My son and I emailed each other and I sent him some boxes – you know, care packages – and he called me once. Just once. We touched base and he mentioned that the heads still weren’t flushing. He expressed his frustration at the fact that things had been flushed or shoved into the system that shouldn’t have been. I still didn’t take the situation very seriously. I only thought about looking into the system. I mean, what can I do about that? It’s the Navy. I can’t do anything to influence the Navy!
That’s Mom. And, well, Mom got the CO to respond, at length. It’s a helluva situation, and I have to stop short of saying that a Sailor’s Mom was wrong for what she did. Things like this with Sailor’s families is not altogether rare, either. Being a Yeoman, you open much of the mail that comes to the Ship. Some of that mail is from the United States Congress asking about a letter or phone call they received from a Sailor or their family. Then, your Chain of Command scrambles to get the gist of a letter back to Congress down on paper, and YN2 goes ahead and Yeoman-izes it, with the hopes of returning Congressional correspondence in the mandated time.
There’s good reason why service members and their families can write their congressmen about things they think are wrong. There’s a story where Nimitz was riding back to his home one evening during the war. As they were driving, he had the driver pick up a Sailor who looked like he had one-too-many. That Sailor, too drunk to realize who he was talking to, went on-and-on about how lousy his command was. The next morning, Nimitz made a surprise visit to the command and got confirmation on everything the drunk Sailor had said and Nimitz had the the situation taken care of. But, in all honesty, those situations are the exception rather than the rule (which is why that story from Nimitz is even remembered).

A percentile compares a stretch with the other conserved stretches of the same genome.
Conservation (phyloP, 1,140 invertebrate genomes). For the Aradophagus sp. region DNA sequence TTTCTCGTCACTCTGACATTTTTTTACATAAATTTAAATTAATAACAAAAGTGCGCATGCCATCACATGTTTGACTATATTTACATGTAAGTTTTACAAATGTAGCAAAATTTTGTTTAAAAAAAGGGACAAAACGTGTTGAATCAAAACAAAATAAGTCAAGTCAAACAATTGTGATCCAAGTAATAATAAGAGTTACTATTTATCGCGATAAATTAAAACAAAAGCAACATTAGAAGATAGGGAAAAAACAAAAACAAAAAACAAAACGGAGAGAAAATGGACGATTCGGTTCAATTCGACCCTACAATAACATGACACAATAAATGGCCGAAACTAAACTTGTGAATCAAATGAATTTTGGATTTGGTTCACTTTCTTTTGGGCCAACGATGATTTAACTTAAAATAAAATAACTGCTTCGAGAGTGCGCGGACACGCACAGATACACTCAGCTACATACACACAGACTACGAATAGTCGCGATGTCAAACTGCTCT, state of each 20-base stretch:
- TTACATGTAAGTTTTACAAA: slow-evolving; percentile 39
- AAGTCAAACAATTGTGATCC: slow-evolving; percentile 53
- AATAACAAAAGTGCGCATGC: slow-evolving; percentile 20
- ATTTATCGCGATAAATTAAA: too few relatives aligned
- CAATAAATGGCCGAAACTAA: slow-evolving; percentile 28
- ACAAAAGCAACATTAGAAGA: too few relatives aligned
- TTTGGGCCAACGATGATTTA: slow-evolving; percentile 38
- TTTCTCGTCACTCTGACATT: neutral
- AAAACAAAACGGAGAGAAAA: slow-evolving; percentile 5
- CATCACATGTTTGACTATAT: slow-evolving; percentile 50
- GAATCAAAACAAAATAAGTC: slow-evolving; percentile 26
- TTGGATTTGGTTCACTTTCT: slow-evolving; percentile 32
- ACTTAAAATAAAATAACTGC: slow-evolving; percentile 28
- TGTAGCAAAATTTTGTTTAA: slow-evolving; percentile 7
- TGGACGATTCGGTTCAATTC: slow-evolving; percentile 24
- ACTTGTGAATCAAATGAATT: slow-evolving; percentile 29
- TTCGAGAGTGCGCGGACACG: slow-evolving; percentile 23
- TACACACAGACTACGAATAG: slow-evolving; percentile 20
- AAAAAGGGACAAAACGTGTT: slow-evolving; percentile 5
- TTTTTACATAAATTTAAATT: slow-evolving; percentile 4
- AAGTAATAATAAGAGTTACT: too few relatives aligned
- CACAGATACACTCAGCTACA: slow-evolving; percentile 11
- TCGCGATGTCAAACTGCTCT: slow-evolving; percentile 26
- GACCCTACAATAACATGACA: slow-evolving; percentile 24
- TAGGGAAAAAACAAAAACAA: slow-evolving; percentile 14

Like I said, I’m not going to call-out Mom for devoting a Blog to the VCHT system aboard the BUSH. But, I will say that the burden is on the service member to ensure they don’t say something to their families that can then in turn, be taken out of context and cause needless headaches during a deployment.
I am well trained and versed in not violating OPSEC. But, the training for those things I could say, which may not directly cause harm to ship and crew, but could cause tumult or anguish back home, is not touched upon nearly enough during training. Our service members are going to be in a good amount of communication with home. Hell, they may even end up like me and get a gig blogging while they’re deployed. So, where is the training for that Sailor in terms of how to communicate with home while deployed?